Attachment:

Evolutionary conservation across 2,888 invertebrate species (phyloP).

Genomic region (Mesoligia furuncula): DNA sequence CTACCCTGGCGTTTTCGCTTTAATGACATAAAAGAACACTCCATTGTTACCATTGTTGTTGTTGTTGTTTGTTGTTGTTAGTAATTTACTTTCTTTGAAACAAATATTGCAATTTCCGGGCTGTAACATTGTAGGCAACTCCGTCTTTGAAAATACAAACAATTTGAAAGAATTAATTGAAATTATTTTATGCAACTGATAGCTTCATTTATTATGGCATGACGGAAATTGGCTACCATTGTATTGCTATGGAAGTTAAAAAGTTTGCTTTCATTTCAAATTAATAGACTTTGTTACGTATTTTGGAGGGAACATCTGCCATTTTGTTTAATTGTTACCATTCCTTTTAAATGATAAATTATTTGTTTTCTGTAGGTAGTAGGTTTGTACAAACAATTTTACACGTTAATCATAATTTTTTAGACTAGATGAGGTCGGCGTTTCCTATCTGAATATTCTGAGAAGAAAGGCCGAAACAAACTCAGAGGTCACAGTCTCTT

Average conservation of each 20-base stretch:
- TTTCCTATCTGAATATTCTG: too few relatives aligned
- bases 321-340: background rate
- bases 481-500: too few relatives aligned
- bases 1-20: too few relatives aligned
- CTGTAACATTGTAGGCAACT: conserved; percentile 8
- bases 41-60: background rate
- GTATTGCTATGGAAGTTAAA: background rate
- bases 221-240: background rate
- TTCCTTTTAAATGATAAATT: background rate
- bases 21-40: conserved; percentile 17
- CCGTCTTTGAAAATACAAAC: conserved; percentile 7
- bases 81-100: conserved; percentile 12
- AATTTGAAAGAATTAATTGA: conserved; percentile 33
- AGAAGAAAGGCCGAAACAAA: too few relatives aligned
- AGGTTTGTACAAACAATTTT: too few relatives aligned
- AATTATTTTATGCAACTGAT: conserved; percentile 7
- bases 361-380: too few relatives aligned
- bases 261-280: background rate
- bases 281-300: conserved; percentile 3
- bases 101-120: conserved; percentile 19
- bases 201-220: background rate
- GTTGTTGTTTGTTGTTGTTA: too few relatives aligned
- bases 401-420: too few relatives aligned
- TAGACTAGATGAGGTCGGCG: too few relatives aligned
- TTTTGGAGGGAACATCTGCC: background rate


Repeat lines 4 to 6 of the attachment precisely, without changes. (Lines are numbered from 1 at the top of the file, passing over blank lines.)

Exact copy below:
- TTTCCTATCTGAATATTCTG: too few relatives aligned
- bases 321-340: background rate
- bases 481-500: too few relatives aligned